How to Deal With a Liar

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Chris Voss worked as a hostage negotiator for the FBI. Learn how to deal with a liar and why people may tell white lies, fibs, or compulsive lies.

 

A Brief Introduction to Chris Voss

Chris Voss is a well-known businessman, author, and academic with twenty-four years of experience as a hostage negotiator for the Federal Bureau of Investigation. Chris led high-pressure negotiations with some of the world's most dangerous criminals while working for the FBI. He joined the FBI's Pittsburgh field office as a SWAT officer after earning a bachelor's degree from Iowa State University and a master's degree in public administration from Harvard University's John F. Kennedy School of Government. He later rose to the position of lead crisis negotiator and key member of the New York City Joint Terrorism Task Force.

Chris retired in 2007 and founded the Black Swan Group, a negotiation training and consulting firm dedicated to teaching people how to negotiate.

 

Chris Voss Offers 4 Tips for Dealing With a Liar

Chris Voss is an FBI-trained hostage negotiator who has dealt with psychopaths and people who lie. Consider Chris's advice when dealing with someone who is telling a white lie or an untruth with malicious intent:

1. Learn the 7/38/55 rule. These figures add up to one hundred and provide negotiators with a breakdown of importance when speaking with others: The dialogue accounts for 7%, tone accounts for 38%, and body language accounts for 55%. (eye contact, fidgeting, posture in an uncomfortable situation). "The tone of voice is five times more important than the words," Chris says. "Does their delivery and body language match the content of their words?" Which one do I expect to be the most dependable if one of them is out of line? When their body language and tone of voice are inconsistent with their words, I'll use a label to identify their dynamic."

2. Recognise the Pinocchio effect. If a person is a serial or compulsive liar, they may exhibit the Pinocchio effect. Chris defines this as "when someone uses more words than necessary to provide you with an answer." If someone is lying to you, they are aware of their deception and are concerned about it. As a result, they'll have to work harder to persuade you."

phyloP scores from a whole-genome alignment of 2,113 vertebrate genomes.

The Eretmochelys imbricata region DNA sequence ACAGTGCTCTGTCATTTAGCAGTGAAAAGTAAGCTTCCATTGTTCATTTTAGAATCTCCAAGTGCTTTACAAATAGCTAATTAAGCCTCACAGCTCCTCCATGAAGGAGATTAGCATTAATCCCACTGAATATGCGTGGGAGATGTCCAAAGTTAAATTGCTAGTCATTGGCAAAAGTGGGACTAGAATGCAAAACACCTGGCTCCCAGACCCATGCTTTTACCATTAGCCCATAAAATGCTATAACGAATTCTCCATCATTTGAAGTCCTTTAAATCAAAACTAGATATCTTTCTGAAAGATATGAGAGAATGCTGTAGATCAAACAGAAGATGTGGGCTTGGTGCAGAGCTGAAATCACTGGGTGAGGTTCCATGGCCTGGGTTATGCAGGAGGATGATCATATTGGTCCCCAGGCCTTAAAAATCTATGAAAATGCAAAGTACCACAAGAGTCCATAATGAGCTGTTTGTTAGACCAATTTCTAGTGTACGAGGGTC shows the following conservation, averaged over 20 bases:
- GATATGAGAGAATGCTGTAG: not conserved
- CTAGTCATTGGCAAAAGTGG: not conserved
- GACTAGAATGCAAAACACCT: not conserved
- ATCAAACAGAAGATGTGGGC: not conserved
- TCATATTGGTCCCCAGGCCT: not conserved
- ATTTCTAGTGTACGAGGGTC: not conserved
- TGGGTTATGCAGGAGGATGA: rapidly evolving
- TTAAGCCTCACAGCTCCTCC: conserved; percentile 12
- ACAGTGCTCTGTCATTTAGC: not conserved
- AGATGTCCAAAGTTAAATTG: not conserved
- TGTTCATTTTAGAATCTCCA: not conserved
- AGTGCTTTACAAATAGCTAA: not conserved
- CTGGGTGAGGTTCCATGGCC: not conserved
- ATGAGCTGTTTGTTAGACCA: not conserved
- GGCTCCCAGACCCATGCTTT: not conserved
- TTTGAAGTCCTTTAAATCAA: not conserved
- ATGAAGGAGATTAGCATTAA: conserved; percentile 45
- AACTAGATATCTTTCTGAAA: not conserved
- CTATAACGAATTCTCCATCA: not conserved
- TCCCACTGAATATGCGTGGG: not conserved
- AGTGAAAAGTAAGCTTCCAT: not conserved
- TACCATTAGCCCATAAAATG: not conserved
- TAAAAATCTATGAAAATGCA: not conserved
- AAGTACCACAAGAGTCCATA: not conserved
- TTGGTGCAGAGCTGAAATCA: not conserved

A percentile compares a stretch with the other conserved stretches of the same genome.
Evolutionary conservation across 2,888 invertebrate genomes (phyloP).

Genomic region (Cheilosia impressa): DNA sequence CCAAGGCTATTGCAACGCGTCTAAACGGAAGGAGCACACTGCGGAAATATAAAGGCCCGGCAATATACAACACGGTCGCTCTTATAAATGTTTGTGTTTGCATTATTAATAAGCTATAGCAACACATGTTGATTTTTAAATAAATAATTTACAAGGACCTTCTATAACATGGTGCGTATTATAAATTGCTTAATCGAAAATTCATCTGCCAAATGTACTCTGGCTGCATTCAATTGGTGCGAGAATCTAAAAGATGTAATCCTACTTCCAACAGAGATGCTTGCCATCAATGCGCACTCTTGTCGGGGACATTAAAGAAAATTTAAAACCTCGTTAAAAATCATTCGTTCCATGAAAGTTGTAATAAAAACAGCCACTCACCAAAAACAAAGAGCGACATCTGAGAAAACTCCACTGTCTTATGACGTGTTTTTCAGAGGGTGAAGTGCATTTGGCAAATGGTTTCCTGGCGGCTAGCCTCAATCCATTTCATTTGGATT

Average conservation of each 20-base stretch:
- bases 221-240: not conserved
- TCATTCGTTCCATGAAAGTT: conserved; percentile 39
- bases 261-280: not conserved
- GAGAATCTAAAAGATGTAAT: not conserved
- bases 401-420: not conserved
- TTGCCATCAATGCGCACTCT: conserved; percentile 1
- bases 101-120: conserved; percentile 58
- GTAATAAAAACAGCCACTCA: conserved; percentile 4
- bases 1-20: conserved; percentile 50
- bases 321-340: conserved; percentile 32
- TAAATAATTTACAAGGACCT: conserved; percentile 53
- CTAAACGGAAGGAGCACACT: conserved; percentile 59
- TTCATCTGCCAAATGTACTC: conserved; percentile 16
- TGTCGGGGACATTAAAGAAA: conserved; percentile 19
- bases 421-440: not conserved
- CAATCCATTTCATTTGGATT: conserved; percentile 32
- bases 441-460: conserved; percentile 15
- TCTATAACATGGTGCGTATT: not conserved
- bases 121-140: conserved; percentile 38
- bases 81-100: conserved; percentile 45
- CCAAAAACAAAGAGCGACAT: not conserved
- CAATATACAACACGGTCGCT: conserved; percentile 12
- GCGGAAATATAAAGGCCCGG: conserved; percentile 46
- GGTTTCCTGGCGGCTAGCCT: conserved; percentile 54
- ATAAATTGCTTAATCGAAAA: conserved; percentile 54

3. Understand why people lie. Low self-esteem, mental illness, and bad habits can all lead to lying. "What does someone lying to you tell you about yourself?" "First, it indicates that they are afraid to tell you the truth," Chris says. "They perceive you as a potential threat." That doesn't mean you're a threat, and it doesn't mean they shouldn't be afraid to tell you the truth. It indicates that their assessment of the situation is that they are on high alert."

4. Make use of a radio voice. When dealing with a liar, you might find it useful to adopt the tone of a late-night FM DJ. "Use a voice that the opposing party finds reassuring," Chris advises. "You want to be consistent and accountable. You want to demonstrate that you are aware of their viewpoint and that you do not disagree with it. You may not agree with it, but you do not necessarily oppose it. You keep proving to them that you're worthy of their trust, and they'll let down their guard."

Pathological lying, also known as pseudologia fantastica or mythomania, can be a sign of a mental disorder like antisocial personality disorder. Encourage a family member or friend to seek professional help if chronic lying is affecting their well-being.

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